“The CRF has driven our scientific understanding of internal combustion engine processes that affect car efficiency and emissions,” says Bob Hwang, Center 8300 director. “The CRF has had a major impact on every engine on the road today.”
During the 1980s, the emphasis in weapons work expanded to include greater functionality, improved safety and control systems, and greater reliability. Sandia/California worked closely with LLNL on various stockpile nuclear weapons systems. The systems developed during this period included the W82 atomic projectile, the W84 warhead for the ground launched cruise missile, the B83 modern strategic bomb, the W87 warhead for the Peacekeeper missile, and the W89 warhead for the SRAM II missile.
From 1983 to 1992, Sandia/California was an active participant in research and development supporting the Strategic Defense Initiative (SDI). This was a period of intense activity at the Labs, with Sandia/California playing a leadership role within Sandia. Some of the site’s responsibilities included understanding the requirements for SDI systems, conceptual engineering design, and development of advanced materials for use in several different concepts.
In the 1990s, the weapons program changed its focus from designing new warheads to maintaining and refurbishing existing warheads. Sandia/California and LLNL were responsible for the first warhead Life Extension Program (LEP) that was initiated on the W87 warhead; other existing stockpile weapons were maintained and retired weapons were dismantled and disposed of.
A broadened national security mission
Technology transfer programs expanded in the 1990s, most notably the extreme ultraviolet lithography program, a Cooperative Research and Development Agreement with several semiconductor companies. The site continues to transfer technology externally and offers partners access to the Labs’ science, people, and infrastructure.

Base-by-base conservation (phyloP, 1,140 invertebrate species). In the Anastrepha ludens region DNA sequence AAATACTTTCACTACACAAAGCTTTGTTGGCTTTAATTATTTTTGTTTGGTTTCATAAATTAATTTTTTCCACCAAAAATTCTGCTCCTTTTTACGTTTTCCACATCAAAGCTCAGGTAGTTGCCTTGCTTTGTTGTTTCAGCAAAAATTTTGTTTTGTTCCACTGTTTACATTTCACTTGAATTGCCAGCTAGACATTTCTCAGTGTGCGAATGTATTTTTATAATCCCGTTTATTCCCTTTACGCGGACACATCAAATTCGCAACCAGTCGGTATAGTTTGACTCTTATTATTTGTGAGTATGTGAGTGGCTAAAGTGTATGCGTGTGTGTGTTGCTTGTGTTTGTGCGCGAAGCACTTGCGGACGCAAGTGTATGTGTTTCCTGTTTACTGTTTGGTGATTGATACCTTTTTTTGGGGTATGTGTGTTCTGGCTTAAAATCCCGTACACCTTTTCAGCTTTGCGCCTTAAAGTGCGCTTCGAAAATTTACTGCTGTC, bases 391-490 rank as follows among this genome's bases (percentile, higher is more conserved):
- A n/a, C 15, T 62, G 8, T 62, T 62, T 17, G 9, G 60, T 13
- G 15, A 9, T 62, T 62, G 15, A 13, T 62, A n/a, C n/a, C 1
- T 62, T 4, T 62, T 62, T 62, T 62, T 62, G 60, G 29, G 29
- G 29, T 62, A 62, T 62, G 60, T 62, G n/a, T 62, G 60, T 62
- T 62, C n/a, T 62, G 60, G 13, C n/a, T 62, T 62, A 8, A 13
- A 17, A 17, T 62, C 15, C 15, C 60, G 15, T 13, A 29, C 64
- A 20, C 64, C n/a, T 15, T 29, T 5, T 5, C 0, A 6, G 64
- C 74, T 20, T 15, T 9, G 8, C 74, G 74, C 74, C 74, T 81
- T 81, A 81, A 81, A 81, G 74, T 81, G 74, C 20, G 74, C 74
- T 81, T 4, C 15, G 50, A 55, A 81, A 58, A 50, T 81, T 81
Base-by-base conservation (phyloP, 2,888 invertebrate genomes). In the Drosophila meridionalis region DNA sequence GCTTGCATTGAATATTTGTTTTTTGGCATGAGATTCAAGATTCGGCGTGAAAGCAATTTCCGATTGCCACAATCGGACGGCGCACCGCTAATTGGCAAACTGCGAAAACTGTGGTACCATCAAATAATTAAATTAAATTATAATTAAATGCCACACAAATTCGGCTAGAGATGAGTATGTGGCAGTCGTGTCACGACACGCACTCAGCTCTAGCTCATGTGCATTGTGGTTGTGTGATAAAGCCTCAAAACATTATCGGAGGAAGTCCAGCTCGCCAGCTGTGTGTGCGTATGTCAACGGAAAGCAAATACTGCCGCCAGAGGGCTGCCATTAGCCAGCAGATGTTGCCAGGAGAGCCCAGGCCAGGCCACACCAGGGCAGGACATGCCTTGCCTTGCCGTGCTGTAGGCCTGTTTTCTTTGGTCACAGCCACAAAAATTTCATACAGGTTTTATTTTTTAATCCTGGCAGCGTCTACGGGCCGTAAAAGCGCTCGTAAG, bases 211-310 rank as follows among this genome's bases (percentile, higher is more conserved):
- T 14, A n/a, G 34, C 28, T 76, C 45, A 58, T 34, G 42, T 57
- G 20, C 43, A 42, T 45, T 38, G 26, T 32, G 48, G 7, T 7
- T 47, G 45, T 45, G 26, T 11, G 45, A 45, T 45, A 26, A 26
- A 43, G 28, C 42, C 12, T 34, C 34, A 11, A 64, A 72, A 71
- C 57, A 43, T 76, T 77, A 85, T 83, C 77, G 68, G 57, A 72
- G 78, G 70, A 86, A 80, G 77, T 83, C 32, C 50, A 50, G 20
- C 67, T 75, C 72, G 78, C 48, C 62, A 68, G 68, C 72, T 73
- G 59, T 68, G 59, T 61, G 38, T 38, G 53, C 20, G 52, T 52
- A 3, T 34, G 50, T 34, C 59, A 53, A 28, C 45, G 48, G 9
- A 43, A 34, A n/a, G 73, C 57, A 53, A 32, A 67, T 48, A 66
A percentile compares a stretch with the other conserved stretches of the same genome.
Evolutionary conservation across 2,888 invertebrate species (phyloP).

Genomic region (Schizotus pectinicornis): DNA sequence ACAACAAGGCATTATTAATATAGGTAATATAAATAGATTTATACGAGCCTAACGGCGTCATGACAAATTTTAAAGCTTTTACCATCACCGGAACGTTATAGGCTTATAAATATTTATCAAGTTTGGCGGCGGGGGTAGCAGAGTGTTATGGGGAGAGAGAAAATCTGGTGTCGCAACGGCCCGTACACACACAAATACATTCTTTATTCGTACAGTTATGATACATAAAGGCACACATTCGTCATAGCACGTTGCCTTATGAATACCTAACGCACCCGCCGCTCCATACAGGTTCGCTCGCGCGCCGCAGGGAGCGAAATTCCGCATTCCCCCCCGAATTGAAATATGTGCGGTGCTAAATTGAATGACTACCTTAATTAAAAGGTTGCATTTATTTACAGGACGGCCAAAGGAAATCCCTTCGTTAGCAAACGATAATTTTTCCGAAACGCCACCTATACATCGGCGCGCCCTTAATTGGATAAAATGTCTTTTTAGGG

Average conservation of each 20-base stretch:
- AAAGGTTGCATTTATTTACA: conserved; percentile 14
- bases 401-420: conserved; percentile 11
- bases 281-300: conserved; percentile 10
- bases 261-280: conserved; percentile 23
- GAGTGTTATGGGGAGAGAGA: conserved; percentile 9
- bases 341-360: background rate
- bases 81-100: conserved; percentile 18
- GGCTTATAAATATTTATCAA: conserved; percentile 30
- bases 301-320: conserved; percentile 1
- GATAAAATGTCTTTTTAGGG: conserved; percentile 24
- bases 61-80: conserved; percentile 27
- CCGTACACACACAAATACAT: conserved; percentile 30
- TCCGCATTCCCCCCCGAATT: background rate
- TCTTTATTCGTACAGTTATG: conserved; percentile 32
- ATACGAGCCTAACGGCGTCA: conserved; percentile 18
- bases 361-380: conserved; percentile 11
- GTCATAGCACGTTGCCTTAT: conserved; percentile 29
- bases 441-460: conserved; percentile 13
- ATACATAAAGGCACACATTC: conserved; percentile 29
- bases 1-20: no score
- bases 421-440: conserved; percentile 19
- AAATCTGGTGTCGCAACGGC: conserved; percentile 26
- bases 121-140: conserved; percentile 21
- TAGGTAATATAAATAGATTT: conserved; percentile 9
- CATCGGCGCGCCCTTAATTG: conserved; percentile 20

The site’s national security mission also broadened in the 1990s to include homeland security, cyber, and chemical and biological defense.
“The division has been addressing many emerging and evolving national security challenges,” says Duane Lindner, director of 8100 and acting director of 8600. “We have been able to draw upon many of our core science, technology, and engineering capabilities to help invent, develop, demonstrate, and deploy homeland security systems that are now helping defend the nation.”
The Livermore Valley Open Campus (LVOC) began to take shape in the 2000s. The LVOC was created along the boundaries of LLNL and Sandia/California as an innovation hub and novel venue for collaborations between experts from within and outside the Labs.
The future of the site continues to evolve with Bldg. 926, scheduled to open by year-end. The new building will consolidate “front door” activities, house the site’s human resources department, and host the training center for students and new hires. The new building will enable the site to bring Bldg. 911 into the Limited Area and repurpose it for expanding its national security mission work. In addition, when Bldg. 926 opens its doors, several substandard mobiles will be removed.
Plans for a new building called Collaboration in Research and Engineering for Advanced Technology and Education (CREATE) also will support the vision of an open campus. The proposed 86,000-square-foot building will provide additional collaboration space for engagement with industry and academia.